Together, the composite concept maps show that there are both commonalities and differences in the experiences of women with HIV; however, resilience was present among all CHIWOS participants.

Through facilitated discussions with The Public Studio, an activist design studio in Toronto (, we identified that community partners wanted: (1) a sun to be a theme of the visuals that radiates energetically from the centre of the diagram and (2) a strength-based title such as the ‘Wheel of Resilience and Support’. It was important to the community partners that the visuals served as an invitation to translate the stories of CHIWOS participants into action.


The six composite concept maps and two summary diagrams show a decade of work done by the CHIWOS team, providing a dynamic mosaic of information representative of the intricacies of women’s experiences.11–13 The co-creation of concept maps, distinct from traditional systematic reviews, offers an innovative and valuable approach to understanding the health experiences of women with HIV, providing novel insights that extend beyond individual publications for a more comprehensive and nuanced understanding of the multifaceted experiences of women who participated in CHIWOS. The integration of cross-cutting themes like women-centred HIV care and the importance of positive healthy actions in the summary diagram visually emphasises the most crucial issues for future research, thus contributing to the advancement of policy and programming for women with HIV in Canada.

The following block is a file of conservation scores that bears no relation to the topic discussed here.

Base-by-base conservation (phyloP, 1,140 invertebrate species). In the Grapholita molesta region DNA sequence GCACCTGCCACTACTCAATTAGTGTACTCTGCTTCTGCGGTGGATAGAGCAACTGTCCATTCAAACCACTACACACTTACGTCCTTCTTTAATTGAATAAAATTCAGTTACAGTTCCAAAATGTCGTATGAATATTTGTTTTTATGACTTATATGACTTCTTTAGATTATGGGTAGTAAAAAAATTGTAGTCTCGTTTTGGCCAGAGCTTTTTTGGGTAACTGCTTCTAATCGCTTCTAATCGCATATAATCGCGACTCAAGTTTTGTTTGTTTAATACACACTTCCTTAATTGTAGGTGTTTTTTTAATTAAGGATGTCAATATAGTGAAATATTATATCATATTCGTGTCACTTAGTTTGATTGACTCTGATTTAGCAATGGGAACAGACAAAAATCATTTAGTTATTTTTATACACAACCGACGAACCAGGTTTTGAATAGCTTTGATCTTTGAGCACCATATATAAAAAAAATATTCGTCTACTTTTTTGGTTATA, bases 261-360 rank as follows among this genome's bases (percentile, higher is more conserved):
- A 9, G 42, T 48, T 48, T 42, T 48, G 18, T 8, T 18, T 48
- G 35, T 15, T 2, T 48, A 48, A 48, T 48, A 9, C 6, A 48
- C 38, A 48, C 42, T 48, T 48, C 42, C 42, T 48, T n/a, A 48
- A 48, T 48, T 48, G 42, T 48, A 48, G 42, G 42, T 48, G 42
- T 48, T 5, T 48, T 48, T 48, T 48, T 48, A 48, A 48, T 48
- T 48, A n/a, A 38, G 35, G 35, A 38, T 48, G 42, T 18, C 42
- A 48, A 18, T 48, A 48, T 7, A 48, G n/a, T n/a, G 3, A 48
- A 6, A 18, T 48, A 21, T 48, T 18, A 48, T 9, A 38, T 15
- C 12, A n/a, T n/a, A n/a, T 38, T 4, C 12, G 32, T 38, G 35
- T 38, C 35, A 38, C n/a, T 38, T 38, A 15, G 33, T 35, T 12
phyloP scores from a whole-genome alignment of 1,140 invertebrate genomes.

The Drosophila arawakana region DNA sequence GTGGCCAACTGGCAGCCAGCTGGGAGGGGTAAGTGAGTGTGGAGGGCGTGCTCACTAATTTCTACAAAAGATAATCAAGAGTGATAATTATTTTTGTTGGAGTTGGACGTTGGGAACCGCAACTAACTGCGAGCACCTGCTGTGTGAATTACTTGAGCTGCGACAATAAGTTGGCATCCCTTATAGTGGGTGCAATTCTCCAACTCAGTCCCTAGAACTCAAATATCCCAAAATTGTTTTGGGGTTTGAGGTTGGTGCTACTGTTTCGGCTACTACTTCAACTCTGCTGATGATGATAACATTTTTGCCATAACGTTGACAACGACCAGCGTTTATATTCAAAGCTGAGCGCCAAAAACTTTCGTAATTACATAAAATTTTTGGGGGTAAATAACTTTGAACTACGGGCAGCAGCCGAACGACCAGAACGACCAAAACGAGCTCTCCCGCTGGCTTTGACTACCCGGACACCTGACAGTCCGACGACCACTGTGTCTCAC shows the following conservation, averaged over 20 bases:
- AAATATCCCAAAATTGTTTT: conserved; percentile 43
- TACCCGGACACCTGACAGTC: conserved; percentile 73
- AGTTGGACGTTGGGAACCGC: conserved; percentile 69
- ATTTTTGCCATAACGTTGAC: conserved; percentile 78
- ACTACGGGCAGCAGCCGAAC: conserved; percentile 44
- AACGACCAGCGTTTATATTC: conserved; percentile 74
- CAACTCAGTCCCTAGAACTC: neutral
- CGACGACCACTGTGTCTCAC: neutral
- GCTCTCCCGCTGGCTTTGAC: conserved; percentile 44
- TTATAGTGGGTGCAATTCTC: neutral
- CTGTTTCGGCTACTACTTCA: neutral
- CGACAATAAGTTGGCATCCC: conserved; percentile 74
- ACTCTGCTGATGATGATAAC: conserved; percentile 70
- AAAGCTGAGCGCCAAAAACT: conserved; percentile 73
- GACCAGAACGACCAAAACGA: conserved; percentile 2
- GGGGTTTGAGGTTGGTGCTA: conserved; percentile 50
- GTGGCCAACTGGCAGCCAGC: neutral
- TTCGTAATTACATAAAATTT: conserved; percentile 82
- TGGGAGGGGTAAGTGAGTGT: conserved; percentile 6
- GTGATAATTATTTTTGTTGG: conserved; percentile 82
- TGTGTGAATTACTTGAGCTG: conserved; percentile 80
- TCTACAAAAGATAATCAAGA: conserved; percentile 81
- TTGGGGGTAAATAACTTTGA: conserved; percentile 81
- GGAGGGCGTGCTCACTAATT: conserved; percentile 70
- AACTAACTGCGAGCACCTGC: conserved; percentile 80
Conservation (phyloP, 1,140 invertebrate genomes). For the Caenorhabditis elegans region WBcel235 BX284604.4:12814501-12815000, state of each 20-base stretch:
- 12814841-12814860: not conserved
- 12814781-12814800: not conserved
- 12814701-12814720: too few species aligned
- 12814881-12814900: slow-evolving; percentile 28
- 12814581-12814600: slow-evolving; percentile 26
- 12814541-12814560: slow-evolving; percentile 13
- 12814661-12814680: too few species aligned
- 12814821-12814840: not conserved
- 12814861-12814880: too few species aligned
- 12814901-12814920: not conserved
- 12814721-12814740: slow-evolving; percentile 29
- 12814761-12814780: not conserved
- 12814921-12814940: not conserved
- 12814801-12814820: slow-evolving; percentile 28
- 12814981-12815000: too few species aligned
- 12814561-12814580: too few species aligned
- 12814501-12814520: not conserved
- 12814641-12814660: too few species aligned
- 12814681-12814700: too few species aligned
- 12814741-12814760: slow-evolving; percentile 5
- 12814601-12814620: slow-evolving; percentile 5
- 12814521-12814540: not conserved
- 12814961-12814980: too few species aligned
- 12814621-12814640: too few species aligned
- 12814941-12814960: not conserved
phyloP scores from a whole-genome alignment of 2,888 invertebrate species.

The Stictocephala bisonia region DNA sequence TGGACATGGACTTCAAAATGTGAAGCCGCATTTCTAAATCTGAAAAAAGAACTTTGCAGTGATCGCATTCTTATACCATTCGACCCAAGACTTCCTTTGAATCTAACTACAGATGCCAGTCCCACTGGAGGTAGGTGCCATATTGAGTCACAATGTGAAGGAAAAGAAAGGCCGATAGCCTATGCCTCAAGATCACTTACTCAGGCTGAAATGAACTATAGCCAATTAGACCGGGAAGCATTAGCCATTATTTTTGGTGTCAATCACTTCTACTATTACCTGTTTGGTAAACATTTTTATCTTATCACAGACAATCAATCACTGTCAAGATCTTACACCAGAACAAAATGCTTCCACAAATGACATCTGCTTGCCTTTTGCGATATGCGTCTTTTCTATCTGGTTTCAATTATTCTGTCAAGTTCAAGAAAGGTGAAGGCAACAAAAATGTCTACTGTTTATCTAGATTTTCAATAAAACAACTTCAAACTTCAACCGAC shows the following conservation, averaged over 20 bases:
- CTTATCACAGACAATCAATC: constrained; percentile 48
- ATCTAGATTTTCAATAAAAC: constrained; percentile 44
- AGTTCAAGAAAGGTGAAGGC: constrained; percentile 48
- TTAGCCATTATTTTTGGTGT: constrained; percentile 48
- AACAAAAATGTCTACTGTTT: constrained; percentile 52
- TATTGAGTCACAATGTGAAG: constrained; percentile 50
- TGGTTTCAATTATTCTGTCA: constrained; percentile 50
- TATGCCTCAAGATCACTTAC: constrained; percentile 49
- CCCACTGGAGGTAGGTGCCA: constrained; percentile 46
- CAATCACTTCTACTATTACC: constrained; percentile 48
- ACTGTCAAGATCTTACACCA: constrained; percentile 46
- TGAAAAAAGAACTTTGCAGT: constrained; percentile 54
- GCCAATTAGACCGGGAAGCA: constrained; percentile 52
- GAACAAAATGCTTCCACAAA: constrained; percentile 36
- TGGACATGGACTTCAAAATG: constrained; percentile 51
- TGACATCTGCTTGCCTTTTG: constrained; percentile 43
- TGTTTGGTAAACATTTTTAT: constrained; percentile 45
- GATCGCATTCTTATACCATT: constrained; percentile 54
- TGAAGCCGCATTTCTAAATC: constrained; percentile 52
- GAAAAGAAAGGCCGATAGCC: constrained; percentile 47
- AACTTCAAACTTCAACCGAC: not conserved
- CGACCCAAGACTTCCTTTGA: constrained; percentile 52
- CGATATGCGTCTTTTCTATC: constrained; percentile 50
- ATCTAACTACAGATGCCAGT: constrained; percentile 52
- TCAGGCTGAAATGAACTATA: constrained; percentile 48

A main strength of this study is the richness of CHIWOS dataset analyses conducted over the last 10 years. This study included publications from diverse authors and perspectives and focused on different topics and subsets of the CHIWOS participant population. This increased the reliability of the findings and ensured a full picture of the CHIWOS population’s experiences was represented in the concept maps. Further strengthening this representation was the iterative and community-based nature of the concept mapping process itself. The process was driven by a diverse group of community members who amended the maps and diagrams through several rounds of consultations, which ensured their accuracy. While we recognise that the inclusion of publications under review or nearing publication may be perceived as a potential limitation due to the absence of peer review, we primarily interpret this as a strength. This decision allowed us to account for the inherent time lag between research analysis and formal publication, ensuring our analysis captures both established and emerging insights in the field. Furthermore, all ‘in progress’ manuscripts included in this analysis have since been published, affirming the validity of our conclusions.